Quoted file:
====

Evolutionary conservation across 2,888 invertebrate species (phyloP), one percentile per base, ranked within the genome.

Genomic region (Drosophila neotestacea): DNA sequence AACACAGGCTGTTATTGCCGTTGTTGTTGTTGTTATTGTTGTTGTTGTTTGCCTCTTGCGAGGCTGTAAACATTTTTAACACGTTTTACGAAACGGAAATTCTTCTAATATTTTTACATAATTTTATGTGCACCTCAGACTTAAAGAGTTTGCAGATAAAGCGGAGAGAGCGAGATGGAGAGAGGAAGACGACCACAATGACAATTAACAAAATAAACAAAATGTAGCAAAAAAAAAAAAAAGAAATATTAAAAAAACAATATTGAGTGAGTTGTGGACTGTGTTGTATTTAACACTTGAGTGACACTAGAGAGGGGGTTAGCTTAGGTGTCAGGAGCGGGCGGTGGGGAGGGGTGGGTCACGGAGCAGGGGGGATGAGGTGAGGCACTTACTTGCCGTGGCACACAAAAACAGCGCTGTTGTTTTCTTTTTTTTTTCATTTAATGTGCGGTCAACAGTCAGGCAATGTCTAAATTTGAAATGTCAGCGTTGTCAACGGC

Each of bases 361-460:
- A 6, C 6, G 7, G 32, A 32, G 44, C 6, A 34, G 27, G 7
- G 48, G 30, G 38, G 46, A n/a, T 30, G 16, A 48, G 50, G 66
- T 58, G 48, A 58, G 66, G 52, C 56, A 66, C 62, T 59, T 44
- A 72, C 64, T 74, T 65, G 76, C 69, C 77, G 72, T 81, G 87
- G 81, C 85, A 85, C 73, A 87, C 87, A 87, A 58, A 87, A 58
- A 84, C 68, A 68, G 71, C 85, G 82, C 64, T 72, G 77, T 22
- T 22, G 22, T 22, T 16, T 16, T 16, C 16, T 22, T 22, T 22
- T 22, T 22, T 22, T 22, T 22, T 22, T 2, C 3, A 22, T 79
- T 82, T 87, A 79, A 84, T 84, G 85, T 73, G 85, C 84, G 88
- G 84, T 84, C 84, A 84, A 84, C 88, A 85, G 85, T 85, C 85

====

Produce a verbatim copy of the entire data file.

Evolutionary conservation across 2,888 invertebrate species (phyloP), one percentile per base, ranked within the genome.

Genomic region (Drosophila neotestacea): DNA sequence AACACAGGCTGTTATTGCCGTTGTTGTTGTTGTTATTGTTGTTGTTGTTTGCCTCTTGCGAGGCTGTAAACATTTTTAACACGTTTTACGAAACGGAAATTCTTCTAATATTTTTACATAATTTTATGTGCACCTCAGACTTAAAGAGTTTGCAGATAAAGCGGAGAGAGCGAGATGGAGAGAGGAAGACGACCACAATGACAATTAACAAAATAAACAAAATGTAGCAAAAAAAAAAAAAAGAAATATTAAAAAAACAATATTGAGTGAGTTGTGGACTGTGTTGTATTTAACACTTGAGTGACACTAGAGAGGGGGTTAGCTTAGGTGTCAGGAGCGGGCGGTGGGGAGGGGTGGGTCACGGAGCAGGGGGGATGAGGTGAGGCACTTACTTGCCGTGGCACACAAAAACAGCGCTGTTGTTTTCTTTTTTTTTTCATTTAATGTGCGGTCAACAGTCAGGCAATGTCTAAATTTGAAATGTCAGCGTTGTCAACGGC

Each of bases 361-460:
- A 6, C 6, G 7, G 32, A 32, G 44, C 6, A 34, G 27, G 7
- G 48, G 30, G 38, G 46, A n/a, T 30, G 16, A 48, G 50, G 66
- T 58, G 48, A 58, G 66, G 52, C 56, A 66, C 62, T 59, T 44
- A 72, C 64, T 74, T 65, G 76, C 69, C 77, G 72, T 81, G 87
- G 81, C 85, A 85, C 73, A 87, C 87, A 87, A 58, A 87, A 58
- A 84, C 68, A 68, G 71, C 85, G 82, C 64, T 72, G 77, T 22
- T 22, G 22, T 22, T 16, T 16, T 16, C 16, T 22, T 22, T 22
- T 22, T 22, T 22, T 22, T 22, T 22, T 2, C 3, A 22, T 79
- T 82, T 87, A 79, A 84, T 84, G 85, T 73, G 85, C 84, G 88
- G 84, T 84, C 84, A 84, A 84, C 88, A 85, G 85, T 85, C 85